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Assemblyman Proposes CA Bridge Replacement

Wednesday, January 8, 2020

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An assemblyman is calling for a new, better replacement for California’s Richmond-San Rafael Bridge, a structure that has been plagued with problems dating back to crumbling concrete falling onto a car in February, among other problems. A new bridge would reportedly cost more than $8 billion, however.

According to the San Francisco Chronicle, Assemblyman Marc Levine, D-San Rafael, noted that it would be good if the current bridge lasted another 10 to 20 years, but “we should be planning for what the next span will look like.”

The Richmond-San Rafael Bridge runs across the San Francisco Bay.

Richmond-San Rafael Bridge Issues

On the morning of Feb. 7, 2019, chunks of concrete fell from the Richmond-San Rafael Bridge—a metal cantilever rivet-connected warren through truss—causing a several-hour closure and emergency repairs put in place until a more permanent fix could be implemented.

At the time, the falling concrete was the latest issue for the 5.5-mile cantilever span, which originally opened in 1956. Although a deck rehabilitation project was completed in 2006, holes continued to open, sustaining a reputation of littered gashes and potholes.

On Feb. 8, the California Department of Transportation (Caltrans) installed a 6-foot metal plate as a temporary fix. Though Caltrans was unsure about what caused the concrete to become loose at the time, the agency did note that contractors had been working on the upper deck to construct a pedestrian-and-bike lane.

In the beginning of April, a call for funding was made by Levine, to replace the Richmond-San Rafael Bridge, where a second concrete incident had taken place.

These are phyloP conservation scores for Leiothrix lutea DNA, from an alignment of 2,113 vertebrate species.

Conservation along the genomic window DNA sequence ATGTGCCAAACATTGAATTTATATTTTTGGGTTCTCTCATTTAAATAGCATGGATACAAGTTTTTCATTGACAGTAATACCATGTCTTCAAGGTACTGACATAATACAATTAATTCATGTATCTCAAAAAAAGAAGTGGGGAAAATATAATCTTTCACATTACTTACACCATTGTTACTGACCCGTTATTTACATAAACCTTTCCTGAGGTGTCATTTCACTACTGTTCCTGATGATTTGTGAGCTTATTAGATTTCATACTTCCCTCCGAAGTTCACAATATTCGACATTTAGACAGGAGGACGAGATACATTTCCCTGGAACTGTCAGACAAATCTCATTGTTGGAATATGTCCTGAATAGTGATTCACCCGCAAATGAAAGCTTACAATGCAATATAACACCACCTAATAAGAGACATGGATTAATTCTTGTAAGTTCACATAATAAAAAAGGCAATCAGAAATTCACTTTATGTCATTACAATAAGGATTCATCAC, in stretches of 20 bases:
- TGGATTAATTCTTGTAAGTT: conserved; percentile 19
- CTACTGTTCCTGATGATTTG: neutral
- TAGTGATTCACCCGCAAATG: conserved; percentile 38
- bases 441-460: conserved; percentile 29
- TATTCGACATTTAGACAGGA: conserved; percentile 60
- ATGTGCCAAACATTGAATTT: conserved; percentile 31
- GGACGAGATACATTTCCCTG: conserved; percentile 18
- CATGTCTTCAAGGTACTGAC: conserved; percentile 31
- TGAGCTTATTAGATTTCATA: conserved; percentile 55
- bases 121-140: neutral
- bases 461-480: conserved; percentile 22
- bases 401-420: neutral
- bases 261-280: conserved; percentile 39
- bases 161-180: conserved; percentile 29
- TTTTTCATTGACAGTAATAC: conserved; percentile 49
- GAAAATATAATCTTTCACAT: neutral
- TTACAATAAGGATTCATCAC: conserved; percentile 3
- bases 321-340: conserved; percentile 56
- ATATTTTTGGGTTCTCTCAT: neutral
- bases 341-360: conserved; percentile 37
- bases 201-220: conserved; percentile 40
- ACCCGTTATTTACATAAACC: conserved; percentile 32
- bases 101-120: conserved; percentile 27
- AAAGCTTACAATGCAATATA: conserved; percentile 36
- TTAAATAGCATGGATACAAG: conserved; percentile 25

According to the California Highway Patrol, over a span of two months, the bridge was closed for repair twice after pieces of concrete fell from the upper to lower span.

Inspectors determined that while conducting maintenance work—which involved swapping out 61 aging steel joints—concrete apparently expanded and loosened from the demolition jostling, resulting in the falling pieces onto the barrier system below.

By the end of April, a $300,000 study was announced to assess the bridge for longevity, and was planned to be used as part of a larger move to evaluate the Bay Area’s state-owned bridges. At the same time, the Metropolitan Transportation Commission reported that 10 of the 31 deck joints had been replaced on the bridge.

Months later, Caltrans posted on its website that the final concrete pour for the Richmond-San Rafael Bridge joint repair project had been completed on the morning of July 16, in addition to all plates having been removed from the upper deck. In mid-August, Caltrans announced that all joint replacement work on the upper deck of the Richmond-San Rafael Bridge had been completed.

Call for a New Bridge

Levine went on to add that despite the significant investment in the current bridge from the state and regional transportation agencies, the structure could not withstand a major disaster. Though there have been enough seismic retrofits to keep the bridge standing in the aftermath of an earthquake, it would no longer be functional after the event. There are also currently no plans for what a new bridge would look like, either.

Recently, Caltrans started a deck study in order to help evaluate if it’s in fact time for a new bridge. Currently, the cost for a new structure is estimated to be around $8.2 billion.

Wear and tear sustained from traffic, combined with the salt air of the area, results in joint expansion and shrinkage. Concrete has also fallen loose. To help remediate these issues, Caltrans and the regional Metropolitan Transportation Commission plan to spend another $129 million on repairs sometime next year.

The question remains over whether a new bridge would be a good investment, given the area’s other transportation needs. Currently, Levine has not as yet proposed a funding plan. He has also not yet voiced his opinion on the Faster Bay Area sales tax measure, which would help give a leg up to projects like what’s being proposed. Voting is currently slated to occur in November.

Levine maintains that planning should begin as soon as possible, as transportation projects are known for taking a long time. According to the Chronicle, after the Loma Prieta earthquake, it took 25 years to rebuild the Bay Bridge’s east span.

“Knowing that there is going to be no functioning bridge after a disaster is enough reason for me to want a plan on the shelf, ready to go,” Levine said. “As far as what it looks like—I’ll leave that up to the many creative dreamers in the Bay Area.”

   

Tagged categories: Bridges; Government; Infrastructure; NA; North America; Program/Project Management; Project Management; Rehabilitation/Repair

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